That's the sales pitch made by Juul and many other e-cigarette manufacturers: "Juul delivers nicotine satisfaction akin to a cigarette in a format that's as simple and easy to use," states the company's website. A Juul "starter kit" can be ordered online for $49.99. The company's website is intended to only sell to customers ages 21 and up.

Chaz Nuttycombe, an 18-year-old who has never tried vaping, says it's prevalent at his school, Hanover High near Richmond, Virginia.

"They're not doing cigarettes because that's not really hip," he said.

Getting Started/Comments Policy

Getting started

  1. 1. If you frequently comment on news websites then you may already have a Disqus account. If so, click the "Login" button at the top right of the comment widget and choose whether you'd rather log in with Facebook, Twitter, Google, or a Disqus account.
  2. 2. If you've forgotten your password, Disqus will email you a link that will allow you to create a new one. Easy!
  3. 3. If you're not a member yet, Disqus will go ahead and register you. It's seamless and takes about 10 seconds.
  4. 4. To register, either go through the login process or just click in the box that says "join the discussion," type your comment, and either choose a social media platform to log you in or create a Disqus account with your email address.
  5. 5. If you use Twitter, Facebook or Google to log in, you will need to stay logged into that platform in order to comment. If you create a Disqus account instead, you'll need to remember your Disqus password. Either way, you can change your display name if you'd rather not show off your real name.
  6. 6. Don't be a huge jerk or do anything illegal, and you'll be fine.

Texarkana Gazette Comments Policy

The Texarkana Gazette web sites include interactive areas in which users can express opinions and share ideas and information. We cannot and do not monitor all of the material submitted to the website. Additionally, we do not control, and are not responsible for, content submitted by users. By using the web sites, you may be exposed to content that you may find offensive, indecent, inaccurate, misleading, or otherwise objectionable. You agree that you must evaluate, and bear all risks associated with, the use of the Gazette web sites and any content on the Gazette web sites, including, but not limited to, whether you should rely on such content. Notwithstanding the foregoing, you acknowledge that we shall have the right (but not the obligation) to review any content that you have submitted to the Gazette, and to reject, delete, disable, or remove any content that we determine, in our sole discretion, (a) does not comply with the terms and conditions of this agreement; (b) might violate any law, infringe upon the rights of third parties, or subject us to liability for any reason; or (c) might adversely affect our public image, reputation or goodwill. Moreover, we reserve the right to reject, delete, disable, or remove any content at any time, for the reasons set forth above, for any other reason, or for no reason. If you believe that any content on any of the Gazette web sites infringes upon any copyrights that you own, please contact us pursuant to the procedures outlined in the Digital Millennium Copyright Act (Title 17 U.S.C. § 512) at the following address:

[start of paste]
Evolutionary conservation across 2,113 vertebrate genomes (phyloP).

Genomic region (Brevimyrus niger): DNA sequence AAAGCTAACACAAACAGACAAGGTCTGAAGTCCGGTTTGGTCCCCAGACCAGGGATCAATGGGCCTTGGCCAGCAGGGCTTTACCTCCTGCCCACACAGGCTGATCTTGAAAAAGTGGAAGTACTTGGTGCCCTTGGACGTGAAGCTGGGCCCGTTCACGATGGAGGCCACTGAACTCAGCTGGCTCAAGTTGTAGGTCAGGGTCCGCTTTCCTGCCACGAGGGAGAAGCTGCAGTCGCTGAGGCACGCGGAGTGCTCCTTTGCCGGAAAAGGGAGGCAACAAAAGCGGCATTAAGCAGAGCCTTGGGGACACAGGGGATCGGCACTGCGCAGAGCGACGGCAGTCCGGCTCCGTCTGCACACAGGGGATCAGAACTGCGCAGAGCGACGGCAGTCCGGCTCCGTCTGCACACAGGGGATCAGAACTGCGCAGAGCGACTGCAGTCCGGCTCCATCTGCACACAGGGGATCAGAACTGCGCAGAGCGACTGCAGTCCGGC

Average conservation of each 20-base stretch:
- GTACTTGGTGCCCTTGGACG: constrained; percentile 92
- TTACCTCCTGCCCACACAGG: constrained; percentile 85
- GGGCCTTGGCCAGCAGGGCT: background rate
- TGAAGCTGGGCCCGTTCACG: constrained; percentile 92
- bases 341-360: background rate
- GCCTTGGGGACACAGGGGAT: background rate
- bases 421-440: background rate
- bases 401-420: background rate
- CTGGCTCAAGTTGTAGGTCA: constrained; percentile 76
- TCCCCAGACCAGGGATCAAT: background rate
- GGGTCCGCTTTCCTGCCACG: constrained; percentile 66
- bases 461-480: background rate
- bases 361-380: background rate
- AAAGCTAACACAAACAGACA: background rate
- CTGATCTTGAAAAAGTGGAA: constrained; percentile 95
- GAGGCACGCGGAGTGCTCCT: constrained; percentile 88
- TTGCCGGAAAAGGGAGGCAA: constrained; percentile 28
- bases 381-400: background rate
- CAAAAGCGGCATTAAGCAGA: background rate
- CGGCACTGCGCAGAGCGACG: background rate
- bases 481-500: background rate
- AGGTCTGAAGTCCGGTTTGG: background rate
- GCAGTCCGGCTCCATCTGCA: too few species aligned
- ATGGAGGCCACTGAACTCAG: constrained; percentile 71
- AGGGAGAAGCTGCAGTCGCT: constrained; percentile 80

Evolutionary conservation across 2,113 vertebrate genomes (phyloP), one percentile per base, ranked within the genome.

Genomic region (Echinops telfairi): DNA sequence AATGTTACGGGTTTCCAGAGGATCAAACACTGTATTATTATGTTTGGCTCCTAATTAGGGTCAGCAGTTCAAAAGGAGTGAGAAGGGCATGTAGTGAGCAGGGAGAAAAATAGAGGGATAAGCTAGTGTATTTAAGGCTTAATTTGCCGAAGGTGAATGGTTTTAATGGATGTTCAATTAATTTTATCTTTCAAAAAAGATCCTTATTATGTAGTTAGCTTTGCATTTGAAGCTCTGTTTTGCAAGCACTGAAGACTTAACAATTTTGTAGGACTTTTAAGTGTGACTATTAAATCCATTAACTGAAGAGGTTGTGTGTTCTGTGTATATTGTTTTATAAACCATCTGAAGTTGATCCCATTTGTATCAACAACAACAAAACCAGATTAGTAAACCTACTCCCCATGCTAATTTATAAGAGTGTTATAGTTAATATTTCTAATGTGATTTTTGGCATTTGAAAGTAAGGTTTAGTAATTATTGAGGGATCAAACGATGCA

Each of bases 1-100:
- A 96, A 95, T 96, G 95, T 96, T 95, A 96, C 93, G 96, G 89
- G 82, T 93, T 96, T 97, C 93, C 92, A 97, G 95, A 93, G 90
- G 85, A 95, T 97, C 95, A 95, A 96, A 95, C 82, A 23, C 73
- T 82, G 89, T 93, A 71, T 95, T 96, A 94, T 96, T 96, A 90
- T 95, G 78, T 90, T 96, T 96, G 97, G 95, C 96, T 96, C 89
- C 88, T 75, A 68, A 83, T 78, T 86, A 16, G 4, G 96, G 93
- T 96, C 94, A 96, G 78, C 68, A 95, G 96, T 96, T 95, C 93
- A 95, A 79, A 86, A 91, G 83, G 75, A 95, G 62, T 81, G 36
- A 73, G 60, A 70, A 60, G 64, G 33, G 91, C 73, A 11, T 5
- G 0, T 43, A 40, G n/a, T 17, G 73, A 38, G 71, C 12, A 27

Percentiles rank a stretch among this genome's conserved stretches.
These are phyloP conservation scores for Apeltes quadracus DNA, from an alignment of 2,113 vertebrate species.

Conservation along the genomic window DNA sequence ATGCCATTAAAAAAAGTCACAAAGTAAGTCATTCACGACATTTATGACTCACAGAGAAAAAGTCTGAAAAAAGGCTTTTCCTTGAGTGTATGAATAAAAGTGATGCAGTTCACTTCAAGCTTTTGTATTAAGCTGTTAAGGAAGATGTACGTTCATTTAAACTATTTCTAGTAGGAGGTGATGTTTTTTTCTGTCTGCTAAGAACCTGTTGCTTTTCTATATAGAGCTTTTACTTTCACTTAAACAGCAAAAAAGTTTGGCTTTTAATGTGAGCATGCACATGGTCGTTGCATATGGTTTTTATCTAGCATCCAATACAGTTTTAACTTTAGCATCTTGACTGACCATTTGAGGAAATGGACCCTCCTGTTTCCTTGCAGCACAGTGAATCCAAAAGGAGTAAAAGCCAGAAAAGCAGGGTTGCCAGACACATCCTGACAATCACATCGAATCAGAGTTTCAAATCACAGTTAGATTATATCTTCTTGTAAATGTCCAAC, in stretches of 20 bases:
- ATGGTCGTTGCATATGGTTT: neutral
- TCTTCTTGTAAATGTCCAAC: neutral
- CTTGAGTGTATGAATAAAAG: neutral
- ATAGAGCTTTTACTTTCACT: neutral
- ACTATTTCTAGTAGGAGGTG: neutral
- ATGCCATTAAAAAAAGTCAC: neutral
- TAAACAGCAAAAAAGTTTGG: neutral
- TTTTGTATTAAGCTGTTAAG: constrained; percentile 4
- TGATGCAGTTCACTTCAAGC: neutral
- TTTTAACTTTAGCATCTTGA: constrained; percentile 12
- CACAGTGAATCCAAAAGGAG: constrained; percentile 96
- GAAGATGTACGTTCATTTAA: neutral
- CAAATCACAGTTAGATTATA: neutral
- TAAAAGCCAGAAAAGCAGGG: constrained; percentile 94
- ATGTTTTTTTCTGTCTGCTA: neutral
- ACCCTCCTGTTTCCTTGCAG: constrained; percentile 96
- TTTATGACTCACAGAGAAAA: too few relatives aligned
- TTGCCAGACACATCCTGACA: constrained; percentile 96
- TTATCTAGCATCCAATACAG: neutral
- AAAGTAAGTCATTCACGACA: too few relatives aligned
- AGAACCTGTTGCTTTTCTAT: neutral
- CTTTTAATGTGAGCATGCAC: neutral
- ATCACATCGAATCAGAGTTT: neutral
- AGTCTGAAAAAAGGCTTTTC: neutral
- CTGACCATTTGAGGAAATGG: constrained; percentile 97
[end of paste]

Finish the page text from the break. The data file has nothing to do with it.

Copyright Agent
The Texarkana Gazette
15 Pine Street
Texarkana, TX 75501
Phone: 903-794-3311
Email: webeditor@texarkanagazette.com